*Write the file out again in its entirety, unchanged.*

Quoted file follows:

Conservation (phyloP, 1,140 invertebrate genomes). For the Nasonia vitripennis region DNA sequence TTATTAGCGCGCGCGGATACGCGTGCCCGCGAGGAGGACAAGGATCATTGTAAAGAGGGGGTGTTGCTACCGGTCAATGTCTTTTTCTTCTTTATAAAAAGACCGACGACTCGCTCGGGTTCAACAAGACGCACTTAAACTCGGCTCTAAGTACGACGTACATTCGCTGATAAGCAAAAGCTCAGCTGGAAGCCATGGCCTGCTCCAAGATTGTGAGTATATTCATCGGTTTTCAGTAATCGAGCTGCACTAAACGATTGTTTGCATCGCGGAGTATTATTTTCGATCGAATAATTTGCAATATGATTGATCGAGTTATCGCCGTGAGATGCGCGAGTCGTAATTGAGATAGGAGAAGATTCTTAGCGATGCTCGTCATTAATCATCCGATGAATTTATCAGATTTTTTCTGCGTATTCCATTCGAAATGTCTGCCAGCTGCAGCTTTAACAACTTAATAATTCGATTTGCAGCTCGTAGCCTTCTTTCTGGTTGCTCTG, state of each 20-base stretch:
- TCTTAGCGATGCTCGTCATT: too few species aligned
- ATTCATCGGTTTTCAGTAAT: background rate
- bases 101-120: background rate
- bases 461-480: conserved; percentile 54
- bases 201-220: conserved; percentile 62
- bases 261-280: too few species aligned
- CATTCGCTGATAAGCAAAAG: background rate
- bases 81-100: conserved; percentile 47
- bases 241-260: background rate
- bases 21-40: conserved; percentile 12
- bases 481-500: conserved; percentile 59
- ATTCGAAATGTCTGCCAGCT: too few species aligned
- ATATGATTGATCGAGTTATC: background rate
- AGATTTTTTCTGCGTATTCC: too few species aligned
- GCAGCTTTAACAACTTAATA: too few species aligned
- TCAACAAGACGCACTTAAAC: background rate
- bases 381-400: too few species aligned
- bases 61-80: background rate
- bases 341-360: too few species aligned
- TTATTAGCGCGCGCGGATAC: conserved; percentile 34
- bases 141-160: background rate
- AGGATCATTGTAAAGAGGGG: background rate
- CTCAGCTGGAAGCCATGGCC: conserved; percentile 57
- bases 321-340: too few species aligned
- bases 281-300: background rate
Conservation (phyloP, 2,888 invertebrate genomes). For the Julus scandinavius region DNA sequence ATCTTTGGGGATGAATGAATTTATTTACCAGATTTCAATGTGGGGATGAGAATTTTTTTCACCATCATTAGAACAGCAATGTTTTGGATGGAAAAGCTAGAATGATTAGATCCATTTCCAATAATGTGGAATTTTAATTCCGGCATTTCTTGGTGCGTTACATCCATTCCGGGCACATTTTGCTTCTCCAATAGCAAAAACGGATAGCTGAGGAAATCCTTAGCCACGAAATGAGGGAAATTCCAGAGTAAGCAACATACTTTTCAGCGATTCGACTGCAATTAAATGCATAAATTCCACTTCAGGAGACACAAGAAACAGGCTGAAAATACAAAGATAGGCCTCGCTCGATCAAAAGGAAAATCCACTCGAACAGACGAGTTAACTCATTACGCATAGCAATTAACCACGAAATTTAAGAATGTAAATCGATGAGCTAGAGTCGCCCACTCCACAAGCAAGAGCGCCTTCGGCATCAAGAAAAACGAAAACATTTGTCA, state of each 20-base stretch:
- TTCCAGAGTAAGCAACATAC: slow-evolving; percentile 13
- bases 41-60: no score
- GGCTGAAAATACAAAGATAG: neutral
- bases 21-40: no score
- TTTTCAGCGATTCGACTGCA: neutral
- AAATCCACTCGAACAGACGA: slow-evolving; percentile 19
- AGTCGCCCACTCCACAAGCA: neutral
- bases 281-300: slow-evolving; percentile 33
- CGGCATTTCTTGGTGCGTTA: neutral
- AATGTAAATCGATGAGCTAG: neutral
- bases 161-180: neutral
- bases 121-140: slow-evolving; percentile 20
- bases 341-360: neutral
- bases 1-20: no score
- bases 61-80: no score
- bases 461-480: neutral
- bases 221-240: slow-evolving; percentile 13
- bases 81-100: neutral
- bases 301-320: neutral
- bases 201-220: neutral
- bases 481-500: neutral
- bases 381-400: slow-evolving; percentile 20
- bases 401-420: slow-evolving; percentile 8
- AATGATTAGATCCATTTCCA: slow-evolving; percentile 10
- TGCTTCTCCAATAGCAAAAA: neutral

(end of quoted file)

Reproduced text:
Conservation (phyloP, 1,140 invertebrate genomes). For the Nasonia vitripennis region DNA sequence TTATTAGCGCGCGCGGATACGCGTGCCCGCGAGGAGGACAAGGATCATTGTAAAGAGGGGGTGTTGCTACCGGTCAATGTCTTTTTCTTCTTTATAAAAAGACCGACGACTCGCTCGGGTTCAACAAGACGCACTTAAACTCGGCTCTAAGTACGACGTACATTCGCTGATAAGCAAAAGCTCAGCTGGAAGCCATGGCCTGCTCCAAGATTGTGAGTATATTCATCGGTTTTCAGTAATCGAGCTGCACTAAACGATTGTTTGCATCGCGGAGTATTATTTTCGATCGAATAATTTGCAATATGATTGATCGAGTTATCGCCGTGAGATGCGCGAGTCGTAATTGAGATAGGAGAAGATTCTTAGCGATGCTCGTCATTAATCATCCGATGAATTTATCAGATTTTTTCTGCGTATTCCATTCGAAATGTCTGCCAGCTGCAGCTTTAACAACTTAATAATTCGATTTGCAGCTCGTAGCCTTCTTTCTGGTTGCTCTG, state of each 20-base stretch:
- TCTTAGCGATGCTCGTCATT: too few species aligned
- ATTCATCGGTTTTCAGTAAT: background rate
- bases 101-120: background rate
- bases 461-480: conserved; percentile 54
- bases 201-220: conserved; percentile 62
- bases 261-280: too few species aligned
- CATTCGCTGATAAGCAAAAG: background rate
- bases 81-100: conserved; percentile 47
- bases 241-260: background rate
- bases 21-40: conserved; percentile 12
- bases 481-500: conserved; percentile 59
- ATTCGAAATGTCTGCCAGCT: too few species aligned
- ATATGATTGATCGAGTTATC: background rate
- AGATTTTTTCTGCGTATTCC: too few species aligned
- GCAGCTTTAACAACTTAATA: too few species aligned
- TCAACAAGACGCACTTAAAC: background rate
- bases 381-400: too few species aligned
- bases 61-80: background rate
- bases 341-360: too few species aligned
- TTATTAGCGCGCGCGGATAC: conserved; percentile 34
- bases 141-160: background rate
- AGGATCATTGTAAAGAGGGG: background rate
- CTCAGCTGGAAGCCATGGCC: conserved; percentile 57
- bases 321-340: too few species aligned
- bases 281-300: background rate
Conservation (phyloP, 2,888 invertebrate genomes). For the Julus scandinavius region DNA sequence ATCTTTGGGGATGAATGAATTTATTTACCAGATTTCAATGTGGGGATGAGAATTTTTTTCACCATCATTAGAACAGCAATGTTTTGGATGGAAAAGCTAGAATGATTAGATCCATTTCCAATAATGTGGAATTTTAATTCCGGCATTTCTTGGTGCGTTACATCCATTCCGGGCACATTTTGCTTCTCCAATAGCAAAAACGGATAGCTGAGGAAATCCTTAGCCACGAAATGAGGGAAATTCCAGAGTAAGCAACATACTTTTCAGCGATTCGACTGCAATTAAATGCATAAATTCCACTTCAGGAGACACAAGAAACAGGCTGAAAATACAAAGATAGGCCTCGCTCGATCAAAAGGAAAATCCACTCGAACAGACGAGTTAACTCATTACGCATAGCAATTAACCACGAAATTTAAGAATGTAAATCGATGAGCTAGAGTCGCCCACTCCACAAGCAAGAGCGCCTTCGGCATCAAGAAAAACGAAAACATTTGTCA, state of each 20-base stretch:
- TTCCAGAGTAAGCAACATAC: slow-evolving; percentile 13
- bases 41-60: no score
- GGCTGAAAATACAAAGATAG: neutral
- bases 21-40: no score
- TTTTCAGCGATTCGACTGCA: neutral
- AAATCCACTCGAACAGACGA: slow-evolving; percentile 19
- AGTCGCCCACTCCACAAGCA: neutral
- bases 281-300: slow-evolving; percentile 33
- CGGCATTTCTTGGTGCGTTA: neutral
- AATGTAAATCGATGAGCTAG: neutral
- bases 161-180: neutral
- bases 121-140: slow-evolving; percentile 20
- bases 341-360: neutral
- bases 1-20: no score
- bases 61-80: no score
- bases 461-480: neutral
- bases 221-240: slow-evolving; percentile 13
- bases 81-100: neutral
- bases 301-320: neutral
- bases 201-220: neutral
- bases 481-500: neutral
- bases 381-400: slow-evolving; percentile 20
- bases 401-420: slow-evolving; percentile 8
- AATGATTAGATCCATTTCCA: slow-evolving; percentile 10
- TGCTTCTCCAATAGCAAAAA: neutral